I mean yeah, he’s kind of an idiot based on his tweets and actions, but the NCAA’s rules are absolutely asinine, and players should be allowed to capitalize on their fame and accomplishments. If the schools and the NCAA can, why can’t the players themselves?

  27. cometkazie says: Aug 13, 2013 2:23 PM

    lethimplaycoach says:
    Aug 13, 2013 10:05 AM
    “USC sent out a release stating it had sent a cease and desist letter for an autograph of wide receiver Marqise Lee that was for sale.”

    Some attorney explain this. If I see Marquise Lee and ask him to sign a picture and he does, and I later decide to sell it, it is my property to do with what I want, is it not?

    Is this just an example of a powerful, wealthy organization intimidating someone, knowing they would be laughed out of court if it went that far?
    +-+-+
    I AM NO LAWYER.

    I worked in industry as a chemist. Every time I took a new job, I was required to sign over anything I invented/patented/etc over to the company.

    Perhaps the schools have their athletes sign over rights. I don’t know.

    In any case, the schools seem to believe they own their athletes’ autographs.

    It would be nice to have an opinion from someone who actually knows what they are talking about. ;)

  28. florida727 says: Aug 13, 2013 2:34 PM

    WACANHFL says:
    Aug 13, 2013 12:51 PM
    Greed is Good.

    How can anyone read a Gordon Gecko reference from the movie Wall Street and NOT give that a thumbs-up!? Well done, WACANHFL. Well done.

  29. doggeatdogg says: Aug 13, 2013 2:50 PM

    lethimplaycoach says:
    Aug 13, 2013 10:05 AM

    Some attorney explain this. If I see Marquise Lee and ask him to sign a picture and he does, and I later decide to sell it, it is my property to do with what I want, is it not?
    ———
    Not an attorney, but the problem is an appearance of impropriety based on the current NCAA rules. If you turn around and say you gave the player a cut then what. If true or a lie, the player’s eligibility is compromised. He is hosed if you taped the money exchange.

    The question that needs to be answered is whose property is the signature to begin with. The player may start arguing it is theirs, the NCAA and the school via the NCAA may argue it is theirs. This is the problem that has to be solved. If the player sells it on the logo of a football helmet, then we are back to the NCAA rules. It’s a mess.

    The NCAA won’t fix it. They will write a new rule saying no more autographs or selling it on anything period including NCAA products.

  30. bucrightoff says: Aug 13, 2013 2:59 PM

    I’m pulling for TAMU to win the National Title. Another tainted title favoring the SEC would be rich.

  31. bralinshan says: Aug 13, 2013 3:19 PM

    So, Johnny Football was just signing for all of these brokers because…he’s a nice kid.

    Yeah, he’s taking all of this time out, going to different cities, because he just wants to help brokers.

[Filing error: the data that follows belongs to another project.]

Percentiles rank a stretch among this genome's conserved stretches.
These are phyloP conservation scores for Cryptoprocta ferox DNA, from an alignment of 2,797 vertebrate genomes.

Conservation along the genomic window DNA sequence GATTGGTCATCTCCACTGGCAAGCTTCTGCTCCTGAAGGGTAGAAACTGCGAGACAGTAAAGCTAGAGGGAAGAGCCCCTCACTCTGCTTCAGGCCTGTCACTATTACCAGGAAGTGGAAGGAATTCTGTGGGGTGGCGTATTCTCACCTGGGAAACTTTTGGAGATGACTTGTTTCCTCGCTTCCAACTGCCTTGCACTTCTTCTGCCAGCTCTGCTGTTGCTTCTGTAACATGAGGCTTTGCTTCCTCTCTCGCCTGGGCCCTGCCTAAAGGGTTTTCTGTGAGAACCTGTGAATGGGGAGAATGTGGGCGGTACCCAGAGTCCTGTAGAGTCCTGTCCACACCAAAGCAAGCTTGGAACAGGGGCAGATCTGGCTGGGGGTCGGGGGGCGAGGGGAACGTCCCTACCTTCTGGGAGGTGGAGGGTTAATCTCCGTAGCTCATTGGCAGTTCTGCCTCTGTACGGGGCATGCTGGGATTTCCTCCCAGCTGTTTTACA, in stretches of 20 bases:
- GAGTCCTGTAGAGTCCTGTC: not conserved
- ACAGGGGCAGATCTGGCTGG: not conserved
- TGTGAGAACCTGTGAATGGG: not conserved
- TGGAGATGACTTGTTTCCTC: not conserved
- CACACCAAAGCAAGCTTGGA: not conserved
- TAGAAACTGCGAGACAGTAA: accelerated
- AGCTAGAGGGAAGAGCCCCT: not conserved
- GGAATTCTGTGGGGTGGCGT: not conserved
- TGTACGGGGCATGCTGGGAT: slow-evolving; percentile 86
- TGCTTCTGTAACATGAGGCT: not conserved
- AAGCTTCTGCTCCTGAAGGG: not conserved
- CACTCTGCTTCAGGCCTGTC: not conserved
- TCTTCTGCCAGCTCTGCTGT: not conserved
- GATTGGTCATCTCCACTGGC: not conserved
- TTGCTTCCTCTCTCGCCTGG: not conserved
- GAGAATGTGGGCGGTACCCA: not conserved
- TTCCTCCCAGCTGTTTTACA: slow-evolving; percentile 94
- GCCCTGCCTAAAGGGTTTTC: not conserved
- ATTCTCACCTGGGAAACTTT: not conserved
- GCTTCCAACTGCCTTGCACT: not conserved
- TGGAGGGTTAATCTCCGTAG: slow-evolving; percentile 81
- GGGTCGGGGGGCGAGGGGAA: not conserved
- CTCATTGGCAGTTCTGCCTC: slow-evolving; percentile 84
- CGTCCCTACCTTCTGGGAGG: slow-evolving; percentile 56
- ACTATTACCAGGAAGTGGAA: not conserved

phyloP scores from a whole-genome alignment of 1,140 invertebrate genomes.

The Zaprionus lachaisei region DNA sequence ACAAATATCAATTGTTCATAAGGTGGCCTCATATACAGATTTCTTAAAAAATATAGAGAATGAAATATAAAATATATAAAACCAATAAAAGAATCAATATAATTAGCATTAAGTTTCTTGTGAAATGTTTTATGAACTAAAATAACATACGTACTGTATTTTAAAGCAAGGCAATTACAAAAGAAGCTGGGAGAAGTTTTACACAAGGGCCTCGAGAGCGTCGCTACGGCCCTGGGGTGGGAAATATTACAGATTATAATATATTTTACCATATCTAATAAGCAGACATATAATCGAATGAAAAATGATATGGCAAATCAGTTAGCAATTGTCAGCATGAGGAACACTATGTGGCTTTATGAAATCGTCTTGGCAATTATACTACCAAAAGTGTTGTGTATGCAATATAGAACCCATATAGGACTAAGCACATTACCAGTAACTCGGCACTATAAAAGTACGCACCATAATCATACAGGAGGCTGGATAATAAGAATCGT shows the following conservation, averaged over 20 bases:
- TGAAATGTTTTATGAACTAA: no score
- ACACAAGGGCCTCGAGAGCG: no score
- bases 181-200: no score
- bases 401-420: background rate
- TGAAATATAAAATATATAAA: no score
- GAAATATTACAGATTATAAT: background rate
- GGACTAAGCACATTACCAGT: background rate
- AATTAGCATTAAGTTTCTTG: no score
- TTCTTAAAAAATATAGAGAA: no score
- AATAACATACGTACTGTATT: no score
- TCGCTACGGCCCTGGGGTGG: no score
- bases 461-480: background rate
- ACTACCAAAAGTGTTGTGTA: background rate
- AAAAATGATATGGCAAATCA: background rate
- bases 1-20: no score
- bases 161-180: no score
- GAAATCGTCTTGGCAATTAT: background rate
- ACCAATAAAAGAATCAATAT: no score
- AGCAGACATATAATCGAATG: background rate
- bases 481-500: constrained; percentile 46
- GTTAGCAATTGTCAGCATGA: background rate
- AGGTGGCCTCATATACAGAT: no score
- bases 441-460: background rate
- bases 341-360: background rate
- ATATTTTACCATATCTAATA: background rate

Yeah, OK.

  32. barbeaux says: Aug 13, 2013 3:38 PM

    TMZ’s errr ESPN’s thirst to bring him down is strong.

  33. 8to80texansblog says: Aug 13, 2013 3:58 PM

    @doggeatdogg & @cometkazie

    I agree that it does seem ridiculous that someone could tell me that I can’t sell something that I own. I’m no lawyer either but its an excellent question.

    When you go a little further down the rabbit hole and bring it back to the Big 10 Kickoff Luncheon last month. That was an event that you paid to get into ($100) and one of the benefits was an autograph session with Big 10 players like Braxton Miller.

    So now you’ve probably paid for the mini helmet, you’ve paid for the autograph (we won’t go into the hypocrisy of that any further), but you don’t own the item somehow…. The NCAA can tell you what you can and can’t do with it. WTF is that???

    At the beginning of this I was angry with Johnny Manziel for letting down A&M fans and CFB fans. While I still harbor some anger towards him, much of my anger is at the NCAA now and the massive hypocrisy that infects the entire system. The “Do as I say, not as I do” doctrine is going to ruin CFB.

  34. Deb says: Aug 13, 2013 4:39 PM

    @bertenheim …

    On a purely selfish note, I desperately want the kid to play against Alabama and to play the game of his college career. I’m confident Alabama will win anyway. After that, whatever happens happens. But my heart goes out to A&M fans.

    And if the Aggies should beat Bama or other teams with Manziel at the helm, I only hope nothing happens to negate the wins down the road. No team or fanbase should be put in this position. I also argued that when it happened to Ohio State … despite idiot fans like palmbeachbuckeye who so quickly forget the corruption in their own house and try to blame their team’s mediocrity on anything other than sorry play. Yeah, dude … teams lost to A&M because Manziel (may have) profited from autograph sales :roll: That was a big help to him on the field.

  35. kristakay1 says: Aug 13, 2013 4:53 PM

    Manziel is a whiney baby who thinks that he can do no wrong and then went he gets called out on it throws a temper tantrum. He thinks he’s going to go into the draft next year so none of this matters. Does he not understand that none of the pro teams are going to pick him up??? Too immature, too short, TOO MUCH DRAMA…

  36. oldforester says: Aug 13, 2013 6:58 PM

    We need to realize that Manziel is a major story because of us. We feed off the drama, like to see the big guy get kicked. Just like at the grocery store check out line we are responsible for all the smut news magazines given a prime spot at the check out line. Why do they get the prime spot? Because we buy them!! We love seeing the stars getting knocked down and spend dollars and time writing and reading about it. Manziel is a talented, brattish, immature young man put into circumstances that he does not have the capacity to handle. The real story is the hypocrisy of A & M and the NCAA using him, making money from him, and not allowing him to profit from his success while everyone else counts their money. So get off his back and after the school administrators, ad’s, bowl committees, and NCAA that profit in the billions from kids who have a right to their own name/number/signature, and profit it generates.